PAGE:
Ever since the first syringe was developed and patented more than 170 years ago, it has been the bane of needle-fearing patients. Doctors, too, have their issues with needle-based vaccinations, such as the health risk to patients due to reused needles and the fact that liquid vaccines must be stored in refrigerated places to keep their potency. But a new technology called nanopatch, developed at the University of Queensland and now in the early stages of commercialization by a new company called Vaxxas, aims to solve many of these issues and bring immunizations from the 19th to the 21st century.

Current Issues

The use of needles and syringes to deliver medications and vaccines stretches back almost two hundred years, and very little has been done to improve the technology. Recently developments have included using disposable syringes, as opposed to reusable glass and stainless steel ones, and safety syringes, which offer low risk of accidental needle sticks (which cause 1.3 million early deaths yearly) by using a retractable needle. Compounding these issues is the fact that close to 20 percent of people have an innate fear of needles.

The Technology

Dr. Mark Kendall of the University of Queensland in Australia and his research group have developed a small nanopatch that delivers vaccines through a small patch on the skin. This piece of advanced technology has more than 20,000 microprojections on a piece of silicone that is one centimeter squared, or smaller than a typical stamp. These small rods are so small that the nervous system cannot detect them penetrating the skin, so there is no pain involved in the application.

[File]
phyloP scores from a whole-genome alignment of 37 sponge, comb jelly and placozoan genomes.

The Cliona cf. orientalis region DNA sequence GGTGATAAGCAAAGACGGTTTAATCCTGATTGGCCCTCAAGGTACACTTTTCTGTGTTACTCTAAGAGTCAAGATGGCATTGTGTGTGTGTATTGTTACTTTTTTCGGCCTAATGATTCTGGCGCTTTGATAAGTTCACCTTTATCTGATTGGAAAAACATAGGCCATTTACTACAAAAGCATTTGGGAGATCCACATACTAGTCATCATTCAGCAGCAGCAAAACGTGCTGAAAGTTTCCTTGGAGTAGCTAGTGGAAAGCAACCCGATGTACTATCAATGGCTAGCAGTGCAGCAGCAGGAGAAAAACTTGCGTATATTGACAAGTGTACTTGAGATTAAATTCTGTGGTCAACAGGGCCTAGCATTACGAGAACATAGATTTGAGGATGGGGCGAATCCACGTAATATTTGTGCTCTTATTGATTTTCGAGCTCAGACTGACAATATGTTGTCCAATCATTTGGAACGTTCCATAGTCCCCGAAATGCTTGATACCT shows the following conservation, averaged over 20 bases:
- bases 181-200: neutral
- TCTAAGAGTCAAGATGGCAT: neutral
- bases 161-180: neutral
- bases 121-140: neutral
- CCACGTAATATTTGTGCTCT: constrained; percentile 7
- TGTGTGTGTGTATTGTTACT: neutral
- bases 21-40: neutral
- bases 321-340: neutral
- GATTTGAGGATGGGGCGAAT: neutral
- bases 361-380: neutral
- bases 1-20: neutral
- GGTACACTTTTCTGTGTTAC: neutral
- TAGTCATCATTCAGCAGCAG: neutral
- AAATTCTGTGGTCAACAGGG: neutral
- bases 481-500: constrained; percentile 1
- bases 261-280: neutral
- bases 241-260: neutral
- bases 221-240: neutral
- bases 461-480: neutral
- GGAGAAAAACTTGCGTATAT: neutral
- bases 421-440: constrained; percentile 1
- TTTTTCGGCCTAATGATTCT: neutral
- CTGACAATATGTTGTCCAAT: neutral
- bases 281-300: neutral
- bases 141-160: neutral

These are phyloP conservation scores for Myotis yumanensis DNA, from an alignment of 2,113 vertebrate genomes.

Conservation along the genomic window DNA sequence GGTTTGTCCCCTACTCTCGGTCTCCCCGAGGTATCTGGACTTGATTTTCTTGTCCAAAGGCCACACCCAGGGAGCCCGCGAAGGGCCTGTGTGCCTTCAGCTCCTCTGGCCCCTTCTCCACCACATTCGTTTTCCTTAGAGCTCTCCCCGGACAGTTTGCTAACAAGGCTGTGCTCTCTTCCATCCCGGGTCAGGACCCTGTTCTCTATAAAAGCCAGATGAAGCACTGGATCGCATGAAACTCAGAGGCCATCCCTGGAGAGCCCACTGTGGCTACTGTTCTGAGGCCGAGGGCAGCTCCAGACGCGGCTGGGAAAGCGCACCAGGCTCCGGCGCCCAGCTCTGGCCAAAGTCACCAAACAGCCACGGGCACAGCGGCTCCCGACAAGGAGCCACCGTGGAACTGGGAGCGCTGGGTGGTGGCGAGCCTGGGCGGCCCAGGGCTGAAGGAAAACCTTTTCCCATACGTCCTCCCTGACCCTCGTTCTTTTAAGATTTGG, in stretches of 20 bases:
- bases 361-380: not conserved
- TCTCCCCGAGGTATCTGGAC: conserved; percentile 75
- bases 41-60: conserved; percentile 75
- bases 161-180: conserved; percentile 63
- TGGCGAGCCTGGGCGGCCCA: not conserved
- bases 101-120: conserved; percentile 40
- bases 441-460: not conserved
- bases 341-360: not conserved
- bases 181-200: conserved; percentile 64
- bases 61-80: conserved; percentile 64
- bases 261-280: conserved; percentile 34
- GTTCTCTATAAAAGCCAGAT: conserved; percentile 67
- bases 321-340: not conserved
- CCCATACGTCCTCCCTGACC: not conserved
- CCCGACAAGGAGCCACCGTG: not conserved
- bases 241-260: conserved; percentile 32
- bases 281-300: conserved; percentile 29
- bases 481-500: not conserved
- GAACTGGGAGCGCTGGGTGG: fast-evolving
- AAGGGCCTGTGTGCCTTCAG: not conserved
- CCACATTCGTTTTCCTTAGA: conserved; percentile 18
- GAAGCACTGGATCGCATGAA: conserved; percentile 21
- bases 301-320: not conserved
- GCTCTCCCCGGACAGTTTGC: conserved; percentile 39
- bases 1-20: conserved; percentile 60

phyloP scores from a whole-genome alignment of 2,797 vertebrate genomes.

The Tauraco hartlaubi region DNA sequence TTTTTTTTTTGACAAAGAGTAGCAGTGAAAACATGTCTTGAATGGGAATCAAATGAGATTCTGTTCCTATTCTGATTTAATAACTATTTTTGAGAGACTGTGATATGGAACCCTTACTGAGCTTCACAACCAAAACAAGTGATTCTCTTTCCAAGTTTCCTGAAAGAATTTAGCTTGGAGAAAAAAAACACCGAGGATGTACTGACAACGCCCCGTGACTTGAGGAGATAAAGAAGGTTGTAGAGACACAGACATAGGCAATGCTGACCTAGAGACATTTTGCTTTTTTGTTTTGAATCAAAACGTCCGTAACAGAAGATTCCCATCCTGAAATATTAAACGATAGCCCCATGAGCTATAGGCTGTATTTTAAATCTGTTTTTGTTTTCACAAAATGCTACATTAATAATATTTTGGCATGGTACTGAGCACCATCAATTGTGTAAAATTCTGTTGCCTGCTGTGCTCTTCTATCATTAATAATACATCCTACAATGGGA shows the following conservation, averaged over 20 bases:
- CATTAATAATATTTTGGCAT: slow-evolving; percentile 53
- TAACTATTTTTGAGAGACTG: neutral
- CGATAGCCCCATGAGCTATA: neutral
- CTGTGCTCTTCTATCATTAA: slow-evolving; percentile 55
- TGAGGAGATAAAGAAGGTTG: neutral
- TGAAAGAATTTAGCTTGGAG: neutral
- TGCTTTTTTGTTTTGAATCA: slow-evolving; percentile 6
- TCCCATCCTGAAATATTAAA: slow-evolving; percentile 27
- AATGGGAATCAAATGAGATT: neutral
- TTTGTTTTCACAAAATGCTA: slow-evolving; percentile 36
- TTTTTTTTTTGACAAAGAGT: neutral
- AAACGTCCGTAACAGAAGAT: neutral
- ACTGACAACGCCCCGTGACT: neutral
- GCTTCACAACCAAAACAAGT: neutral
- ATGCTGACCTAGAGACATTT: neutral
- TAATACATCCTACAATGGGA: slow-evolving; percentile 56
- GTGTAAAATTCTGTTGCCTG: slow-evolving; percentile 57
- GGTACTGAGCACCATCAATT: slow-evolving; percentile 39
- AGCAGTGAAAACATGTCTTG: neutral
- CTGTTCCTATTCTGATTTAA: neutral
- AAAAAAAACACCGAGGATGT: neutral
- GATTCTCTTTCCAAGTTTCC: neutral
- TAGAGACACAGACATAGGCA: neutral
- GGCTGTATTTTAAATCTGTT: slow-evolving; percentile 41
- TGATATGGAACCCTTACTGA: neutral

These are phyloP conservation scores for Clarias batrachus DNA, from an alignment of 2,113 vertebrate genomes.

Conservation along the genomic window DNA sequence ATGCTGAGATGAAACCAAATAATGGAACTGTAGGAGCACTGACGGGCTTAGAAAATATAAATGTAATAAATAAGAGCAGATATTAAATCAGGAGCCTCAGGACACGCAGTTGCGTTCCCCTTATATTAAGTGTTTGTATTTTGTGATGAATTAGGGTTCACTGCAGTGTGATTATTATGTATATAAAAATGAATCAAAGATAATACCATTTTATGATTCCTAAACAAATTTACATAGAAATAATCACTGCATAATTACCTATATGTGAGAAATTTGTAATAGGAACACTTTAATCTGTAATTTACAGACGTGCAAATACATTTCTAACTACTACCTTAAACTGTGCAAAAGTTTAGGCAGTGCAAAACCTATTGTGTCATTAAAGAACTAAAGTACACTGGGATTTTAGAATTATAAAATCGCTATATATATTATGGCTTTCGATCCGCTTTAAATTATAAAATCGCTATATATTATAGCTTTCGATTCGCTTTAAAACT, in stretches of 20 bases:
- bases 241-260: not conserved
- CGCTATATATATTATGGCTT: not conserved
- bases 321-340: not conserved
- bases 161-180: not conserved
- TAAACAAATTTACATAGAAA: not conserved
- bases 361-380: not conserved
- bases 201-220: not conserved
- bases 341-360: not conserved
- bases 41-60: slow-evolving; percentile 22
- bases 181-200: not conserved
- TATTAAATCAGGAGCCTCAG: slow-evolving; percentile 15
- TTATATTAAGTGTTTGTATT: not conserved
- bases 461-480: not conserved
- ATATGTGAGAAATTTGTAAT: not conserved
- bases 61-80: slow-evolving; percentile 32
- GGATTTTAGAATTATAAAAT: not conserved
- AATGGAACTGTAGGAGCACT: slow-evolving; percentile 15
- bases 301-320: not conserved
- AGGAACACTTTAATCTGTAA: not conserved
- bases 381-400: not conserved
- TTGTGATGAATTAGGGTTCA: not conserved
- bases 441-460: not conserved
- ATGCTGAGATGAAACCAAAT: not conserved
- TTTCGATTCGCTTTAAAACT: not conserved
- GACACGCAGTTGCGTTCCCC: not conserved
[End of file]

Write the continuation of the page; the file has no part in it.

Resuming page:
These nanoscale protrusions reach deeper than the superficial layers of the skin, and because the tips are coated with vaccine material, it is delivered directly to immune cells below the skin. Immune cells in the skin allow the vaccine to garner a stronger response than typical vaccines that are injected into the muscle of the arm. Potent cells that eat up the vaccine's biological material, or antigen, reside in the skin. These cells in turn migrate to lymph nodes to activate other immune cells to confer long-lasting immunity.

The nanopatch is far smaller than a needle that would deliver a similar amount of vaccination potency.

Adjuvants, which are chemicals added to vaccines that enhance the immune response, have been targeted as a potential health risk, even though there is no scientific evidence of this. Nanopatch technology would allow for a significant reduction in the amount of adjuvant used in vaccines, relying more heavily on the biological material rather than added chemicals to vaccinate. The amount of biological material needed to vaccinate someone would be reduced by more than 100 fold, effectively increasing stockpiles of vaccines overnight.

One of the largest benefits of this new technology is that it does not require a liquid vaccine. Because the patches come precoated with the vaccine material, they are dry and require no refrigeration. The patches have been shown to be stable at 73°F (23°C ) for over a year, which is important in much of the developing world where refrigeration is scarce and temperatures are high.

Furthermore, the nanopatch would reduce the price of vaccinations. Kendall has said that because the injection uses less biological vaccination material, "a vaccine that had cost $10 can be brought down to just 10 cents, which is very important in the developing world."

Current Testing

Kendall is currently testing the new method of vaccination in people after successful animal trials. The company is pursuing a vaccination campaign against the human papillomavirus (HPV) in Papua New Guinea, which has one of the highest rates of HPV in the world.

Painless Vaccinations from The University of Queensland on Vimeo.